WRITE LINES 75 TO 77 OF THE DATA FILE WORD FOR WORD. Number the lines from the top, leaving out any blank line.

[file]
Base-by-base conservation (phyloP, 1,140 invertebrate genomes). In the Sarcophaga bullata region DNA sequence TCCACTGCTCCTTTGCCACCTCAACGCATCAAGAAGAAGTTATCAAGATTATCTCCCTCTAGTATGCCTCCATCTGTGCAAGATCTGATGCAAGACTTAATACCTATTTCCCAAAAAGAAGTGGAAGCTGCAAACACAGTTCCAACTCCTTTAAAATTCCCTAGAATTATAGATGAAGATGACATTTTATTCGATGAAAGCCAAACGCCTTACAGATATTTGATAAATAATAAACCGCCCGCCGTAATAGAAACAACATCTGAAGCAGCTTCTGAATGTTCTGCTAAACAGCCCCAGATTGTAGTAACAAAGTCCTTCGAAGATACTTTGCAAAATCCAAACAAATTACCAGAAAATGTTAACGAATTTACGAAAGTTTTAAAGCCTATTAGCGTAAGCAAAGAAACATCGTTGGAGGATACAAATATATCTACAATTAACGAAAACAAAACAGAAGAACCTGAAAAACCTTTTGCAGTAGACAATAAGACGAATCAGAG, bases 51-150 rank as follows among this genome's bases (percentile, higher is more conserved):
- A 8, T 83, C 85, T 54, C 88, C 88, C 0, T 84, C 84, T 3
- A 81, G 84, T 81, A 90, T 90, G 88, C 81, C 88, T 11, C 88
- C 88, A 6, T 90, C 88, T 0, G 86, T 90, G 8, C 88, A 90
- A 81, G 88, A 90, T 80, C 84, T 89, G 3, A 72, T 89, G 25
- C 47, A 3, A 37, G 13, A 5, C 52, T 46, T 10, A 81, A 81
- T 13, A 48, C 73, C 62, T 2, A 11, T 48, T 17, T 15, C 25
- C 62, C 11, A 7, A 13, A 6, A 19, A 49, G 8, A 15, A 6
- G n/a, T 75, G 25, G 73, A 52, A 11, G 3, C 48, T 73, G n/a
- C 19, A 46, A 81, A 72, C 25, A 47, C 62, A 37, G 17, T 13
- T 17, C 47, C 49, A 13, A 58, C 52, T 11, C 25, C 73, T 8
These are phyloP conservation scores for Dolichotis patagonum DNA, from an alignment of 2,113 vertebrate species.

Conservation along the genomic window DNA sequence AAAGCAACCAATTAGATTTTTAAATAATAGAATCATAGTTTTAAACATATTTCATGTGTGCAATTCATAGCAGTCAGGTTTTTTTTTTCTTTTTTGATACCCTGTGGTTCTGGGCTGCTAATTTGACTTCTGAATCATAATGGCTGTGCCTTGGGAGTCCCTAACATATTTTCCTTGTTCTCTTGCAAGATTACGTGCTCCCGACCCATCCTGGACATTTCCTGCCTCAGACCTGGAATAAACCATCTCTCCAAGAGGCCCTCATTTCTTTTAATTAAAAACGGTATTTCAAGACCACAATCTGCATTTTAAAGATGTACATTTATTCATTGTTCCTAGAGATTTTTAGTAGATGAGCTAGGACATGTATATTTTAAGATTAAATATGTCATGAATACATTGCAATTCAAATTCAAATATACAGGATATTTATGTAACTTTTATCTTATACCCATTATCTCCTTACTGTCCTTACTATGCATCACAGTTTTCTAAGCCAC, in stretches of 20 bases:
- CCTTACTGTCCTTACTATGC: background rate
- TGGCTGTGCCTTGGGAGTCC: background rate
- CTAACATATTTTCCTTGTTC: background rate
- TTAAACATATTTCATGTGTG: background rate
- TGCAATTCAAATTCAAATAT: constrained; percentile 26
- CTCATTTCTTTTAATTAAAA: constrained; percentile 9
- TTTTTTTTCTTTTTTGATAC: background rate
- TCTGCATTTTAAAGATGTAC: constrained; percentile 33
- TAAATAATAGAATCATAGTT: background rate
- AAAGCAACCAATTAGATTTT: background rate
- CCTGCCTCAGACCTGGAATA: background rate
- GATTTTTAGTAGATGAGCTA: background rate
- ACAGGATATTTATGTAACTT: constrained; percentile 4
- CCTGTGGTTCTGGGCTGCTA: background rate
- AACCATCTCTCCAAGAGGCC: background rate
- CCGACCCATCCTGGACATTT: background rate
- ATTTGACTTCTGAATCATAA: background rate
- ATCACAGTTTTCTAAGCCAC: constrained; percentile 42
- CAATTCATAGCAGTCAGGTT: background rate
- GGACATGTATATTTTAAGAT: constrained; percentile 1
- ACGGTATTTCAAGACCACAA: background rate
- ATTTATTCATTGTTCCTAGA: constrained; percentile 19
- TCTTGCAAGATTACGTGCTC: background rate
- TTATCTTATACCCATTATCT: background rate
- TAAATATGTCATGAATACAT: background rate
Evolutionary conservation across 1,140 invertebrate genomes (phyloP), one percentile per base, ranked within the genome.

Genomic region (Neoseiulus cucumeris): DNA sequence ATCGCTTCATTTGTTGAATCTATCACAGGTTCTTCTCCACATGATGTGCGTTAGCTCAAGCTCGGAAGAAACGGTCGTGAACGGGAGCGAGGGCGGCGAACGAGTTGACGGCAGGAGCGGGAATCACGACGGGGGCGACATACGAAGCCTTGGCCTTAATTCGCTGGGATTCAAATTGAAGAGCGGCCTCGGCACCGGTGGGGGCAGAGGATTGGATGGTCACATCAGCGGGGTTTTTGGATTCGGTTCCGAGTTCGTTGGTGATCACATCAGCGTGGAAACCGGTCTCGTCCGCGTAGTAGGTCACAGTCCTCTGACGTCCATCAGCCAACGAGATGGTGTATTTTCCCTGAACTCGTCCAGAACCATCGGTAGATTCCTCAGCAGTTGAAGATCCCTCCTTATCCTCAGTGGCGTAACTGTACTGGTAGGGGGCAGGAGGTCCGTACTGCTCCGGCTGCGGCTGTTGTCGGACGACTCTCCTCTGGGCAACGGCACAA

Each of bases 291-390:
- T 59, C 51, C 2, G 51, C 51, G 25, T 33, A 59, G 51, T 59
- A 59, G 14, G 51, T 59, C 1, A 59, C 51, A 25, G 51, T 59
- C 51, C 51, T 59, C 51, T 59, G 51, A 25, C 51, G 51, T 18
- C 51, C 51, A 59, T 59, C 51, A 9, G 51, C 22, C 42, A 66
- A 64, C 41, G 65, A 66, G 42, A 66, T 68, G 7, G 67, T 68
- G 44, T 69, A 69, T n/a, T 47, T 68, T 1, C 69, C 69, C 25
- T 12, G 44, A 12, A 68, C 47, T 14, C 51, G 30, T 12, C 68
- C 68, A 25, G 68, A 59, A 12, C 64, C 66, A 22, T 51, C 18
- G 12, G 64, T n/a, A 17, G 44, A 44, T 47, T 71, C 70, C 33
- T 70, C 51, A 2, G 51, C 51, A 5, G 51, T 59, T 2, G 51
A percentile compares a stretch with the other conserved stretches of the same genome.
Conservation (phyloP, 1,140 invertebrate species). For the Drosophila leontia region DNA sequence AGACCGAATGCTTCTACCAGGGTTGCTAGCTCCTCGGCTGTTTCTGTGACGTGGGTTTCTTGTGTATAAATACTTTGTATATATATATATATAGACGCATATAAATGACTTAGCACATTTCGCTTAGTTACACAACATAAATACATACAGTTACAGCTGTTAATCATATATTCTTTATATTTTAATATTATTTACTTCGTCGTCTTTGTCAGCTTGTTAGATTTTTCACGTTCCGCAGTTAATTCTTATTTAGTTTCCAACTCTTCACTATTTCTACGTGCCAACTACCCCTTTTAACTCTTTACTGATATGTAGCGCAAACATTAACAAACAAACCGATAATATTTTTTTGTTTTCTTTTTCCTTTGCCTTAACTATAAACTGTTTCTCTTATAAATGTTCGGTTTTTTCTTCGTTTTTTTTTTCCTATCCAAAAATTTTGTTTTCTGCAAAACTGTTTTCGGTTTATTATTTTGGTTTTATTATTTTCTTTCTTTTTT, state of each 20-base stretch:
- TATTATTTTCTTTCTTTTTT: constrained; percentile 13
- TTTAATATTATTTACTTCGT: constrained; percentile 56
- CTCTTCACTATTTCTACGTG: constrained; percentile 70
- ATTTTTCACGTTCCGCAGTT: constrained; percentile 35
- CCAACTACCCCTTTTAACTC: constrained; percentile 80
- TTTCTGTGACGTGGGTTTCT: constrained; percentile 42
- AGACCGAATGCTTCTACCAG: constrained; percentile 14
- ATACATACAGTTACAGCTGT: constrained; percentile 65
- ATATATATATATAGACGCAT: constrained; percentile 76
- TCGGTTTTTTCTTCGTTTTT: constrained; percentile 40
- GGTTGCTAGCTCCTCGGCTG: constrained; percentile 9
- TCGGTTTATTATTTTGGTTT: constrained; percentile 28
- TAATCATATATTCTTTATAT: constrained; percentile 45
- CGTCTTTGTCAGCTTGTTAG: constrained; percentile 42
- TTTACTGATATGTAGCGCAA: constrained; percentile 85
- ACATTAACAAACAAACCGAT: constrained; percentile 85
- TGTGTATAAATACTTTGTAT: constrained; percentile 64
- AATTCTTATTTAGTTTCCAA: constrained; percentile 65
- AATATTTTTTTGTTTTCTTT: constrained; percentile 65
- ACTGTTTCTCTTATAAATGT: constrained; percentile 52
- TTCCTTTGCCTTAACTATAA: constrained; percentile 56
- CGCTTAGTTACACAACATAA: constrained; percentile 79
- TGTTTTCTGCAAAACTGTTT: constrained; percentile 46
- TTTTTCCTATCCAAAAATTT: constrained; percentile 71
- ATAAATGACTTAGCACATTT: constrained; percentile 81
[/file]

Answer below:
- CGCTTAGTTACACAACATAA: constrained; percentile 79
- TGTTTTCTGCAAAACTGTTT: constrained; percentile 46
- TTTTTCCTATCCAAAAATTT: constrained; percentile 71